Tennis Channel Live: The American men at this year's US Open

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Jenson Brooksby’s 6-7 (7), 7-6 (10), 7-5, 6-4 win over Taylor Fritz on Thursday night at the US Open lasted four hours and 323 points. It likely consisted of more than 1,000 shots. Could one of them—just one—have made the difference in who won and who lost?

The shot in question came with Brooksby serving at 4-5, 15-15 in the third set. The first two sets, which took the better part of three hours, had produced some flat-out crazy shot-making from both of these Californians. As expected, Fritz had bombed the ball; he would finish with 15 aces, 59 winners, and 74 unforced errors. As expected, Brooksby improvised, defended, scrapped, and never gave up, even when giving up seemed to be the only option. He hit just 33 winners, but he made only 48 errors, was 17 of 25 at the net, and seemed to have the perfect first serve for every break point he faced.

Yet at its peak, this match was more than a contrast in styles. Each player forced the other to do more, and to take on some of their opponent’s attributes. Fritz may have ended with a high error count, but he was also remarkably consistent and resilient for the first three sets—he hit big, while also somehow playing safely. Brooksby, meanwhile, instead of going to the two-handed slice drop shots that he loves so much, went toe-to-toe with Fritz on big points, and found the corners virtually every time.

The match was at its best during the first two tiebreakers. Both players swung harder and grunted louder—especially Brooksby. Both ran down everything in sight—especially Brooksby. While Fritz seemed destined to overmatch his younger opponent, it was Brooksby’s extra effort, and a few down-the-line lasers when he needed them, that finally won the war.

Brooksby can play with physicality, he can hit blazing winners and use his opponent’s pace, but he also has a knack for anticipating his opponent’s shots, and hitting his own where the other guy isn’t.

Brooksby can play with physicality, he can hit blazing winners and use his opponent’s pace, but he also has a knack for anticipating his opponent’s shots, and hitting his own where the other guy isn’t.

It wasn’t obvious at the time, but we were watching one player take the other’s best punch, and slowly grind him down with body blows over 15 rounds. Brooksby seemed to know exactly where Fritz was going with every putaway, every volley, every smash. He kept the rallies going for one more ball, until Fritz was left with nowhere to put it. For good measure, Brooksby also took a 12-minute bathroom break after the second set, and a six-minute break after the third, leaving Fritz more time to ponder his lost opportunities.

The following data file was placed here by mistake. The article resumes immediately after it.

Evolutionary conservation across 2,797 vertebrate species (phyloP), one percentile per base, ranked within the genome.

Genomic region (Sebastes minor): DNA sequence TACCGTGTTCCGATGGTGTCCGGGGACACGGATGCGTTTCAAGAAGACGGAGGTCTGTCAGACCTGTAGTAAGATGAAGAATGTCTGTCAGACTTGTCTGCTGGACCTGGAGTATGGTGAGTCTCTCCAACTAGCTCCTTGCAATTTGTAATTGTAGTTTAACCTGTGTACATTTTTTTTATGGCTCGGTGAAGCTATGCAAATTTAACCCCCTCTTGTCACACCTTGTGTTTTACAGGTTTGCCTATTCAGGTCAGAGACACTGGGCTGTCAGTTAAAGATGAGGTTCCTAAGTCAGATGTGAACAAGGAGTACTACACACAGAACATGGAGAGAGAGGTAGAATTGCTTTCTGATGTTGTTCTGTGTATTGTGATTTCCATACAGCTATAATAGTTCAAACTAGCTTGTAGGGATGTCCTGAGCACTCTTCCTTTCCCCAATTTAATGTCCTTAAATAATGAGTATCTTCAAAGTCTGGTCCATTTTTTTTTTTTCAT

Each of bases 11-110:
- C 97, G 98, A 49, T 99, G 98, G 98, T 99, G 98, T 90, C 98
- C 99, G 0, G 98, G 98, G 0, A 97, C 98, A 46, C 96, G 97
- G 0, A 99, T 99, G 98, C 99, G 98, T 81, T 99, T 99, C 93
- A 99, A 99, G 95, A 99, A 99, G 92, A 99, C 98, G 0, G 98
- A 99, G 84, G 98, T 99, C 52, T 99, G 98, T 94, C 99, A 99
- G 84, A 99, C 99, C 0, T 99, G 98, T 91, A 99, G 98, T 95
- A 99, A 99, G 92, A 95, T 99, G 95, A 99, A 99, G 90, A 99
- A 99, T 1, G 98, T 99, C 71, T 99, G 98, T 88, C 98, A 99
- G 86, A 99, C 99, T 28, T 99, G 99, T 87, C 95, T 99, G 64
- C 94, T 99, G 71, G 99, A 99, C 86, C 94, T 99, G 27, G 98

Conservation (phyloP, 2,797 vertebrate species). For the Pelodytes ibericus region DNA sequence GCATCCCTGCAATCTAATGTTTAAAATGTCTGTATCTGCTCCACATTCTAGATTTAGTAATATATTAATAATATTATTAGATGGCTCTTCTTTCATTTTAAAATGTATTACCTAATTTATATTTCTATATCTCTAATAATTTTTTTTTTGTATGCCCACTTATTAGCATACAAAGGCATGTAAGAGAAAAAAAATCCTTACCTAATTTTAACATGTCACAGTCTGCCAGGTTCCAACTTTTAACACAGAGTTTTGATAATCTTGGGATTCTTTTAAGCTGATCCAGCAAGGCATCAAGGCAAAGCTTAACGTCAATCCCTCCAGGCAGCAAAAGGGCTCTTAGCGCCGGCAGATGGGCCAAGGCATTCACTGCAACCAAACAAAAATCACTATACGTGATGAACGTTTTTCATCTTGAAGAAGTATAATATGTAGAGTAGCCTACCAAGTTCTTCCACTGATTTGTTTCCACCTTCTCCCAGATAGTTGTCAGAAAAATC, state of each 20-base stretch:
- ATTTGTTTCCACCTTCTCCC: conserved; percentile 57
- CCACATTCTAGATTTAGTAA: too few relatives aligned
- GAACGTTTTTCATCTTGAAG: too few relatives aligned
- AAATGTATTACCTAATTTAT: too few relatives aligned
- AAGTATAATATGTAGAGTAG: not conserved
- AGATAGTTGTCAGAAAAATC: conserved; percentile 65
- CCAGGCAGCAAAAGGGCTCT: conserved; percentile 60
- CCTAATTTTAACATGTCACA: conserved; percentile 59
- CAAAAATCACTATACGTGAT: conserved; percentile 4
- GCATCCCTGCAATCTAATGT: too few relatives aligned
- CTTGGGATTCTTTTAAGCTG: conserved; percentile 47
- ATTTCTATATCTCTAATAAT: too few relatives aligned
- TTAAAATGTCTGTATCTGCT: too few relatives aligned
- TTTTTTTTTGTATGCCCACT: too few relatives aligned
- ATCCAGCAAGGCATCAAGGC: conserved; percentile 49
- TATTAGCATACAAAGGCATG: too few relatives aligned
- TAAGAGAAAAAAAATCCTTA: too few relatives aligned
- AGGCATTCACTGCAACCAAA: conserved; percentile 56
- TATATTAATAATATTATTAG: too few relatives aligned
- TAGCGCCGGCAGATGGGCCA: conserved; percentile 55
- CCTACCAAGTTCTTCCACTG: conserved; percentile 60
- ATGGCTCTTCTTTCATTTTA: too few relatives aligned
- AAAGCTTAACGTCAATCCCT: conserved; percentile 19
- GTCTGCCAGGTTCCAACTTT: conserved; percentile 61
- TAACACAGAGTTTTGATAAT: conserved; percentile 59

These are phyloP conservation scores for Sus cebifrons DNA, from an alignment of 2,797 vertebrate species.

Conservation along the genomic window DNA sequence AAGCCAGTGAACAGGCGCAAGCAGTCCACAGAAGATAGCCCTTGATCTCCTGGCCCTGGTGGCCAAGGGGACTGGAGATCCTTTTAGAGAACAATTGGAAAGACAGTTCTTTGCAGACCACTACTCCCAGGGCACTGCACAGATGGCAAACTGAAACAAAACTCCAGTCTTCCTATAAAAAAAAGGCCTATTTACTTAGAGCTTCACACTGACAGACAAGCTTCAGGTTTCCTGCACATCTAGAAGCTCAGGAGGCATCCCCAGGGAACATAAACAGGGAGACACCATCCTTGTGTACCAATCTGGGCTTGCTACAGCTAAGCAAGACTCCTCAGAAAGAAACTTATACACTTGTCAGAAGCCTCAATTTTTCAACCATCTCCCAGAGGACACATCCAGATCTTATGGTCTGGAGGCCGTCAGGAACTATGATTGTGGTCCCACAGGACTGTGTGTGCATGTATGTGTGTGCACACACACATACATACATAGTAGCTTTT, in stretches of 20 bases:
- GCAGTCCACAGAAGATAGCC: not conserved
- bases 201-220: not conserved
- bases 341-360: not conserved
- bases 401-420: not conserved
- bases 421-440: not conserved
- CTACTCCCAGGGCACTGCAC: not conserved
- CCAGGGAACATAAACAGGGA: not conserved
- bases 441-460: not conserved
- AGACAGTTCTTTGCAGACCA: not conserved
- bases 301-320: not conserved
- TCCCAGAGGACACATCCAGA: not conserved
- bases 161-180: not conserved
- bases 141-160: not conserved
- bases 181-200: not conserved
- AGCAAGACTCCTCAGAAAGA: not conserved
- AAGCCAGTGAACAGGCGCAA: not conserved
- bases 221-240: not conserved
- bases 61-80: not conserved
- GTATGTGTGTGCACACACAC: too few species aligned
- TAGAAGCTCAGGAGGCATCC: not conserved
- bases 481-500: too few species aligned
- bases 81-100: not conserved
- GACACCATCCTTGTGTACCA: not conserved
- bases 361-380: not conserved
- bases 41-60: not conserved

And that’s where the shot I mentioned earlier comes in. Serving at 4-5 in the third set, Brooksby seemed to be in a lull, and Fritz seemed to have weathered the storm. At 15-15, Brooksby hit a short ball crosscourt. Fritz responded with a more acute crosscourt angle. And then Brooksby reached out and slapped the ball around the net post, not more than a few inches off the ground, right onto the sideline for a stupefying winner. Suddenly, his lull was over. He ran around the umpire’s chair waving his arms.

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There was energy again in the arena, and it was all on Brooksby’s side. He would hold, break Fritz for the first time in the match at 5-5, and run way with the fourth set.

As he did in Newport and D.C. this summer, the 20-year-old Brooksby showed himself to be a unique talent and competitor tonight. He can play with physicality, he can hit blazing winners and use his opponent’s pace, but he also has a knack for anticipating his opponent’s shots, and hitting his own where the other guy isn’t.

According to Brooksby, he does it in the spur of the moment.

“I just try to move the ball and just see where [my opponent is] located at the time,” he said last month of how he decides where to hit the ball. “And then just try to make them move. Yeah, I just try to base it on how I think the point is going and how I’m feeling with the shots.”

“Just try to make them move”: It sounds so simple, doesn’t it? And that’s probably why it works so well.